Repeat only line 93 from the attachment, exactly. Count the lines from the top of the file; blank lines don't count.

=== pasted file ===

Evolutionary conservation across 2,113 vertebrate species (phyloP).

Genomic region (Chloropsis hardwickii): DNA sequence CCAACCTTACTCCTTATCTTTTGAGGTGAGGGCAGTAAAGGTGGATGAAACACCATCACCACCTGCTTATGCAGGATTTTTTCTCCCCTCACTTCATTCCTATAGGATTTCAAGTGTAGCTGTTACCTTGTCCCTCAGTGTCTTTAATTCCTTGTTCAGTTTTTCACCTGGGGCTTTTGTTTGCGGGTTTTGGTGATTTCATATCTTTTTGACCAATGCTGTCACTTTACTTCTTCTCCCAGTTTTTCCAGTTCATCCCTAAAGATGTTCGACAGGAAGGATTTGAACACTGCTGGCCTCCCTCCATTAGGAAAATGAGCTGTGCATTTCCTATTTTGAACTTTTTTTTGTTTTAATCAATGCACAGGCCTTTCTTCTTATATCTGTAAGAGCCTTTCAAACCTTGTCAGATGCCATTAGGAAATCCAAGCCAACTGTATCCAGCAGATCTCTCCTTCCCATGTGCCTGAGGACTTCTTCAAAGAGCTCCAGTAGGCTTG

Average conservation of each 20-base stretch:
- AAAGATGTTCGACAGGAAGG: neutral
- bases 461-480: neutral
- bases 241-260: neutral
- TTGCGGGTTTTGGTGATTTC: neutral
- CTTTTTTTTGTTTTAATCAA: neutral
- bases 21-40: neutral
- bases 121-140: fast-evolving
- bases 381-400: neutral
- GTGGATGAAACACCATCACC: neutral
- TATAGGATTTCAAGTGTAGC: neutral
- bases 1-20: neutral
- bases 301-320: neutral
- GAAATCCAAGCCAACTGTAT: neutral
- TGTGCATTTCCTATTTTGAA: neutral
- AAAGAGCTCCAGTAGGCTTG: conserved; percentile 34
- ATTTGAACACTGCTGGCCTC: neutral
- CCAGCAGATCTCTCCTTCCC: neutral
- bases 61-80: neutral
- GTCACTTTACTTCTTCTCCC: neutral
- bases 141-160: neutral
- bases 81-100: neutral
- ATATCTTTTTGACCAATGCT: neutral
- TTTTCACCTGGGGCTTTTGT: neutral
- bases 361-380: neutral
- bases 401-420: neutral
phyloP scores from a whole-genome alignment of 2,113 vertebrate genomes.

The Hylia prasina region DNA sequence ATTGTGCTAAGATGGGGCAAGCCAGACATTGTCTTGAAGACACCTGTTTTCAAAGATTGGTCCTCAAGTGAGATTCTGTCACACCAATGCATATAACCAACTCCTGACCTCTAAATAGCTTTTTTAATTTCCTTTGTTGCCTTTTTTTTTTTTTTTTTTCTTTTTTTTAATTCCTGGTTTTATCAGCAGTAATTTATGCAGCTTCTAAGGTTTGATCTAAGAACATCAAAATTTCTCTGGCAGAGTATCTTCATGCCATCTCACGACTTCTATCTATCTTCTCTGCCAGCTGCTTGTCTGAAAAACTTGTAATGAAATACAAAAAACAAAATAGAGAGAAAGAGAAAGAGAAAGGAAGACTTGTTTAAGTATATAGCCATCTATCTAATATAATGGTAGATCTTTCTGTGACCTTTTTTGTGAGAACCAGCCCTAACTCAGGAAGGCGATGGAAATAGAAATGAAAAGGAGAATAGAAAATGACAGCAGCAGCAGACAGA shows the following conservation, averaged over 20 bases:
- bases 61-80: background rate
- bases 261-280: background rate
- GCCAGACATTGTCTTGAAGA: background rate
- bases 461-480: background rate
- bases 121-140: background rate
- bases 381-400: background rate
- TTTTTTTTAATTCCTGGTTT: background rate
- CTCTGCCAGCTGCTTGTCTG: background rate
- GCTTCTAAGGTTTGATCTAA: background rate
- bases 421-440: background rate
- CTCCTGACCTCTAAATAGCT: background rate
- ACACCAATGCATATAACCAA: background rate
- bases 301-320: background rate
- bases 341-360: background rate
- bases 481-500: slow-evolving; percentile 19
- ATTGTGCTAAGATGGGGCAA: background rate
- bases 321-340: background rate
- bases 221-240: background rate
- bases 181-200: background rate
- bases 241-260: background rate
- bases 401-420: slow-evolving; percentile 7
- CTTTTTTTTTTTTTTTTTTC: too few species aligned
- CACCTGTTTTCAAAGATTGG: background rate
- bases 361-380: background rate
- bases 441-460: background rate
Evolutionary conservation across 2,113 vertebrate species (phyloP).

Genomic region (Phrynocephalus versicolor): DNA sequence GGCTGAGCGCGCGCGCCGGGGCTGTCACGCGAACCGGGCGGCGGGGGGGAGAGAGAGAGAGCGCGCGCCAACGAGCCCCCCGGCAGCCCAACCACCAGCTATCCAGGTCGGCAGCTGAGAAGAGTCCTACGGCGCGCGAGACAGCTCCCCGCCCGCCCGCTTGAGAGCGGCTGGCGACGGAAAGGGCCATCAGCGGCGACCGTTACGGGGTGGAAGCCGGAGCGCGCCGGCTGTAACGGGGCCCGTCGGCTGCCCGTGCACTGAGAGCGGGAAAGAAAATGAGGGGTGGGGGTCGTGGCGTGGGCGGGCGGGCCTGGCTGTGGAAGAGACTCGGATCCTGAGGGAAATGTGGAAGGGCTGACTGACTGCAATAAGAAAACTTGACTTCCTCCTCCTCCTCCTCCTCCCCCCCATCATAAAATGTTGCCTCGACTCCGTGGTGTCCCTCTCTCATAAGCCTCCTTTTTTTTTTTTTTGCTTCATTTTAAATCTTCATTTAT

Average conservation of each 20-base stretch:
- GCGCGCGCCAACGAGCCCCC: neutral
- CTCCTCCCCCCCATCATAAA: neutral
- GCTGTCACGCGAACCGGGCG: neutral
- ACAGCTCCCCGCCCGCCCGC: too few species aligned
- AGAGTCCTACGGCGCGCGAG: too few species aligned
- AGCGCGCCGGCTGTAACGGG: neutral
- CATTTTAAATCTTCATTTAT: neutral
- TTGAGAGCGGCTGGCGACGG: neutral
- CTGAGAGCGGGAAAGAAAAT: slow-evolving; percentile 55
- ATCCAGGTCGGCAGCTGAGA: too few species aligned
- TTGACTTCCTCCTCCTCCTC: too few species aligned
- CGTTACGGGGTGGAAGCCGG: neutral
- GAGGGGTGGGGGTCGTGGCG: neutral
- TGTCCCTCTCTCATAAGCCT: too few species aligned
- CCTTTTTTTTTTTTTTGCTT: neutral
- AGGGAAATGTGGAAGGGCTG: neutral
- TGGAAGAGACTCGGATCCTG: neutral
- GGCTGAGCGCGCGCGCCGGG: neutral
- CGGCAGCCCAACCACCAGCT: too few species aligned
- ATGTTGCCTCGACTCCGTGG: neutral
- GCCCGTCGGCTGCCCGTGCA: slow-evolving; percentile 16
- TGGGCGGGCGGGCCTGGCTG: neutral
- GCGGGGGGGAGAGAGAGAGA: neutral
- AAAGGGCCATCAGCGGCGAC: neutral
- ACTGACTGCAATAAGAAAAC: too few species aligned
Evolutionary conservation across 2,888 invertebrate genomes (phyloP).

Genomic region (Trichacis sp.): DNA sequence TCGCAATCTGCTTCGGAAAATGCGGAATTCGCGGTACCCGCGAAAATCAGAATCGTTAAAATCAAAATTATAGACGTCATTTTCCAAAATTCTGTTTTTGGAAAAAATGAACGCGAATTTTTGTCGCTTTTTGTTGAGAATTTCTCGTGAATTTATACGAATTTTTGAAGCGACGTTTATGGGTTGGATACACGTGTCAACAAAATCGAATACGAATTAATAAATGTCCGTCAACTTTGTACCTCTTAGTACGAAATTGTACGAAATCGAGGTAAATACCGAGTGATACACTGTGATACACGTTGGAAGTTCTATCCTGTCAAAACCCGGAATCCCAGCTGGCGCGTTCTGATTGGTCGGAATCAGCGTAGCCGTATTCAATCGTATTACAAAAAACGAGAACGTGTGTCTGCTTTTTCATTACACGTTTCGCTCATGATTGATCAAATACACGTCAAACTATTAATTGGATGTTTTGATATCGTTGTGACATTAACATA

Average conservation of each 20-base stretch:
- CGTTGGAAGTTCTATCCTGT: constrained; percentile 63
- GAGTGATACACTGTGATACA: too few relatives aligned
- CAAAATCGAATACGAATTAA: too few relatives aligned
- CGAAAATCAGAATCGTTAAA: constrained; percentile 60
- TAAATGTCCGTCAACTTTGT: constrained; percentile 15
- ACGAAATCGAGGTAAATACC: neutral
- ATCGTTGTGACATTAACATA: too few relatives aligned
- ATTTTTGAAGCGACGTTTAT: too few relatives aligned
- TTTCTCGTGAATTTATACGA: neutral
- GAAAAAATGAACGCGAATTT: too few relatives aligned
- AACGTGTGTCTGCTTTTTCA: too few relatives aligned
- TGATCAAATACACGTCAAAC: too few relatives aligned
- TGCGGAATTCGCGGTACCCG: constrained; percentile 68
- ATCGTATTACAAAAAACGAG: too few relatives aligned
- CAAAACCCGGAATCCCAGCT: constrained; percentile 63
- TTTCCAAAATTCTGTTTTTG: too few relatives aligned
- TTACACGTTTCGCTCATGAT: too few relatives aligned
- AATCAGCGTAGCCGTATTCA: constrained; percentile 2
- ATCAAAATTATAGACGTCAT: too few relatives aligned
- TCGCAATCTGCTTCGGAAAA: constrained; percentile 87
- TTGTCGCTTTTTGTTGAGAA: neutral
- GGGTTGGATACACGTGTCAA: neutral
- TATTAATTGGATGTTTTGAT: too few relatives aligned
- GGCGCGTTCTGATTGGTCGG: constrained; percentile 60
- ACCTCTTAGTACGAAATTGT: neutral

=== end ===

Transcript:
- ATCGTTGTGACATTAACATA: too few relatives aligned